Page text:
Health care professionals are warning that poor access to the overdose reversal drug naloxone, commonly called Narcan, may lead to more opioid-related deaths.
Matt Darusz, a South Carolina resident who previously worked for a pharmaceutical company that manufactures naloxone, fears rising prices are adversely impacting the availability of the drug. Pharmacists in South Carolina say that while they can fill a naloxone prescription by the next day for a patient, they rarely have a supply of the overdose antidote on hand, reports FOX 57.
Darusz says this lack of immediate access may be exacerbating the opioid epidemic, which claimed more than 600 lives in South Carolina in 2016. He argues the supply shortage is driven primarily by a more than six fold increase in the price for the opioid antidote over the past two years. The price of two injectable doses of naloxone has climbed from $690 in 2014 to roughly $4,500.
“If you walk to a CVS or a Walgreens or a Walmart you can’t get certain products to reverse the effects of opioid,” Darusz told FOX 57. “These are lives, you cant put a price on life, and that’s what I feel like we are doing.”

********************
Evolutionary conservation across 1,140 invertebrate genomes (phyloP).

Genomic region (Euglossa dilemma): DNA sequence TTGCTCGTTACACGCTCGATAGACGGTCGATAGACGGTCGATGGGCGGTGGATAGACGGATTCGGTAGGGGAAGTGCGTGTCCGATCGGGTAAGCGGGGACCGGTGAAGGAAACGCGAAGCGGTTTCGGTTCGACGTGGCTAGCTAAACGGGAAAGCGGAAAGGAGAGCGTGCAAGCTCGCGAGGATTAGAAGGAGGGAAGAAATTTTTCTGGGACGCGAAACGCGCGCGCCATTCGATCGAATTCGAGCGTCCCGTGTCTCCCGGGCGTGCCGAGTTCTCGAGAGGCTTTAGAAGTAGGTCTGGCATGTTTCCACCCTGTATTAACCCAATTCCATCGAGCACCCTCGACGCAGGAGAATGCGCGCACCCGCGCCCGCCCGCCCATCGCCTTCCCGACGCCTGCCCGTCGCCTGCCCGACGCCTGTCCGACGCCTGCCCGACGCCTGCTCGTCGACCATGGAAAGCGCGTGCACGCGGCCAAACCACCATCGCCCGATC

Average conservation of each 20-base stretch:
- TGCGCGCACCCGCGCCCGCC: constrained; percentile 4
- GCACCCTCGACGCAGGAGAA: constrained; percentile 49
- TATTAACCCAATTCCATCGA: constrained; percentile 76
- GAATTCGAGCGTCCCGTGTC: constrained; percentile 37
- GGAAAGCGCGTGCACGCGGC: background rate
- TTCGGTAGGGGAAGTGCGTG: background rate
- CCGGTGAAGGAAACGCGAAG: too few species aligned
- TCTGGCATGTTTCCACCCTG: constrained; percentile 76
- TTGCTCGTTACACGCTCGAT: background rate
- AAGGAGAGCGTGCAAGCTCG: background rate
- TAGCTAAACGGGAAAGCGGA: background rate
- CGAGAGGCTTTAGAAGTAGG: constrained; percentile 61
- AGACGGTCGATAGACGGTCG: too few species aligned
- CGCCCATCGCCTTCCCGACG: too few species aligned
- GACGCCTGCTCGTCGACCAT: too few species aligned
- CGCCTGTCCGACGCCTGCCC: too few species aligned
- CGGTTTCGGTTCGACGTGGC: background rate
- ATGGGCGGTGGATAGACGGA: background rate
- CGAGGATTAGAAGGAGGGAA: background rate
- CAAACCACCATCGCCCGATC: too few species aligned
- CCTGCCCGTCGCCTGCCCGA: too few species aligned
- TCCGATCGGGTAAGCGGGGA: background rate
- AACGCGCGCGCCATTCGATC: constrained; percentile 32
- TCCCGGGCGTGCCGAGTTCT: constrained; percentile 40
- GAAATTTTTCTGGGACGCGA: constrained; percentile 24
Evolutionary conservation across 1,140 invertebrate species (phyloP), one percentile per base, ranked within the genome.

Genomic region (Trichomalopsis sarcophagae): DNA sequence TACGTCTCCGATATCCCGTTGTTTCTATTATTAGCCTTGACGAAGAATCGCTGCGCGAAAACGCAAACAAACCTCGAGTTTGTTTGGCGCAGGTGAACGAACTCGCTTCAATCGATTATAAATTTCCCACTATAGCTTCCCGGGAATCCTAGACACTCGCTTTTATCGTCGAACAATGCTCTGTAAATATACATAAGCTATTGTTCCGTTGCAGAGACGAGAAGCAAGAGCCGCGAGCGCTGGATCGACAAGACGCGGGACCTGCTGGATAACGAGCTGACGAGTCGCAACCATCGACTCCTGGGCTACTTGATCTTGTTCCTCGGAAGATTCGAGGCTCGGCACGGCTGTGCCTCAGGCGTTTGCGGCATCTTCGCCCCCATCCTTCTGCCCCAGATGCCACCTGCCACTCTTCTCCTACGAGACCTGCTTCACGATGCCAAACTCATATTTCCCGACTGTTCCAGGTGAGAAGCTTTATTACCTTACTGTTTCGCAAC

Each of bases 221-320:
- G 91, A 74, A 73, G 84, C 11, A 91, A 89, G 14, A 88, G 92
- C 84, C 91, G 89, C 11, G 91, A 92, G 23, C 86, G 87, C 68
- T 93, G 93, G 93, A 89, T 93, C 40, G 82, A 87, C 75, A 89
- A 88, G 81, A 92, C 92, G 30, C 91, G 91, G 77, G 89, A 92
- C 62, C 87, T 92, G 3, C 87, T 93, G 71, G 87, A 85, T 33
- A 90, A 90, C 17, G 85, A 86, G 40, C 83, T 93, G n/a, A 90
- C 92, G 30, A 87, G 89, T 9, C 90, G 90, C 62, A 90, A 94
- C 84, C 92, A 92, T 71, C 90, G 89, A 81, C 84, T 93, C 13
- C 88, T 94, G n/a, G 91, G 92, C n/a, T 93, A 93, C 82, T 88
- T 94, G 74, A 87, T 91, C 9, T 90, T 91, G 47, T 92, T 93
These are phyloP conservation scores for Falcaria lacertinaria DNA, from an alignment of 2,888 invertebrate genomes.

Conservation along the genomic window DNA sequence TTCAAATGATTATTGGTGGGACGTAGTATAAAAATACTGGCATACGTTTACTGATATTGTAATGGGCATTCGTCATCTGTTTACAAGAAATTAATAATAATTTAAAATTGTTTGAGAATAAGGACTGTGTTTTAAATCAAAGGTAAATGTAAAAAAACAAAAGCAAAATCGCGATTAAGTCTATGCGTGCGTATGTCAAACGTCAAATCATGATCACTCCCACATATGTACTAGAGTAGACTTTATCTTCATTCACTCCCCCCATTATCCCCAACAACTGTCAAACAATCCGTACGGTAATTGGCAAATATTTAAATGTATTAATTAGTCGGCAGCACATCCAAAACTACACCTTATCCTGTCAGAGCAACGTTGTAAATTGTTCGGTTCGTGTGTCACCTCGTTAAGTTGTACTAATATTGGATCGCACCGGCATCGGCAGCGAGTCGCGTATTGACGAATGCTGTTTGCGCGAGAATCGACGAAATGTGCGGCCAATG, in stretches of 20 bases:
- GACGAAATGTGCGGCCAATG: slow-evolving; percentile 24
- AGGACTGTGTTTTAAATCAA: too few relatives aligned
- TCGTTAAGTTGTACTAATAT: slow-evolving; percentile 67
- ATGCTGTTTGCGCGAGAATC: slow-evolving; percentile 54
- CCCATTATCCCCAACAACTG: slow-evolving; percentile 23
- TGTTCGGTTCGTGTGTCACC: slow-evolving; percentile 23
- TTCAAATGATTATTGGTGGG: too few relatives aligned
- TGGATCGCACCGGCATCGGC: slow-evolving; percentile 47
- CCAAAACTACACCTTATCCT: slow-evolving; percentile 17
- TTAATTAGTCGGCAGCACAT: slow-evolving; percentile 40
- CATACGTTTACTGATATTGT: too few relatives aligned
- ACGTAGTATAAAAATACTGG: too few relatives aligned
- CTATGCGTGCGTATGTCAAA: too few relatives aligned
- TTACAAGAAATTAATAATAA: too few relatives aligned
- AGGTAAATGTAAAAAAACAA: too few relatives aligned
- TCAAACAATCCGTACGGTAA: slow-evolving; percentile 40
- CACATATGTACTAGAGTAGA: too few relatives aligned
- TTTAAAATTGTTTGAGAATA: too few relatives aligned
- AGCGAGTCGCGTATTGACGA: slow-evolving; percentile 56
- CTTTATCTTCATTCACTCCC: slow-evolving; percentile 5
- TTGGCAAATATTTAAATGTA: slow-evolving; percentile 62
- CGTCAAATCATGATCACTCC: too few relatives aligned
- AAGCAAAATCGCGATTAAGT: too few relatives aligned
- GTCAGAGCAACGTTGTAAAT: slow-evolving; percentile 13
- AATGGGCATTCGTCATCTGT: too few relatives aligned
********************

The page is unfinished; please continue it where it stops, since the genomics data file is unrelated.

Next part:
Drug overdoses are now the leading cause of accidental death for Americans under age 50.
Edward-Elmhurst Health, a regional hospital system in Illinois, recently announced a policy shift for the new year that will encourage doctors to co-prescribe naloxone with certain dosages of opioid painkillers. Doctors hope the practice can raise awareness about the risks of opioid dependence and help save lives in a state mired in the addiction crisis.
Nationally, the American Medical Association has backed co-prescribing of opioids and Narcan for several years for patients taking opioids with other medications. A study recently published in the Annals of Internal Medicine showed hospitalization rates related to opioids for patients given Narcan with their painkiller prescriptions were lower than for patients without access to Narcan.
Data from the National Institute on Drug Abuse released Sept. 7 predicts the addiction epidemic in America will continue to deteriorate, pushing drug deaths to an estimated 71,600 in 2017. If the estimates prove accurate, 2017 will be the second year in a row that drug deaths surpass U.S. casualties from the Vietnam War.
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